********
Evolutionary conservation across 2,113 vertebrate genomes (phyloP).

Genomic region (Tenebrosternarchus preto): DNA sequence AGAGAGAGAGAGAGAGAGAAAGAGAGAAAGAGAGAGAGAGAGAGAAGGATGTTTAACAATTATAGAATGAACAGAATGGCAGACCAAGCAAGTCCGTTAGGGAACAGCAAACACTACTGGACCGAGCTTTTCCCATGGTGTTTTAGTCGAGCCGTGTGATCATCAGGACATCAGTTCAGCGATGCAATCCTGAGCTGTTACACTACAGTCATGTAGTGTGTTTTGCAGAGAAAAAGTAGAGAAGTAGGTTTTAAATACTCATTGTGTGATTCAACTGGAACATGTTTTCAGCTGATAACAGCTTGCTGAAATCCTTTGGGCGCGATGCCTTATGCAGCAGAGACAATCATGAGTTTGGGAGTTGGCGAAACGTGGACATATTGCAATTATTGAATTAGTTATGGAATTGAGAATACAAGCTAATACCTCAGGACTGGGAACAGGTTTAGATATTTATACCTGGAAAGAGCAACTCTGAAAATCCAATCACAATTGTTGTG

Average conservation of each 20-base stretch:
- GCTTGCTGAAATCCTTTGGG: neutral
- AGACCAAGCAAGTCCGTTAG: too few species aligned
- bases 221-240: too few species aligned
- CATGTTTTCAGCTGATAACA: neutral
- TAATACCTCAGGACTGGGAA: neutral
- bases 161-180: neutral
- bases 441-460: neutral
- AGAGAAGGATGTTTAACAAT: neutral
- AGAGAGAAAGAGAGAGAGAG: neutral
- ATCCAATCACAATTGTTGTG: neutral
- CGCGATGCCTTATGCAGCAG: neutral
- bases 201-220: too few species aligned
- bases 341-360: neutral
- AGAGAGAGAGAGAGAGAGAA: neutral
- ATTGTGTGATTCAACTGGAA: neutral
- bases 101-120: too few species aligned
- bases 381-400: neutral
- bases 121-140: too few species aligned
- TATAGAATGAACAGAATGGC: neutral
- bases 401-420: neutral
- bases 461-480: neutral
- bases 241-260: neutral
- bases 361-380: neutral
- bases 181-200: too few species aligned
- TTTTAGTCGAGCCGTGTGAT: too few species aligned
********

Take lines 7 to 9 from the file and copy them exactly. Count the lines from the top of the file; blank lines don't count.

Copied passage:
- CATGTTTTCAGCTGATAACA: neutral
- TAATACCTCAGGACTGGGAA: neutral
- bases 161-180: neutral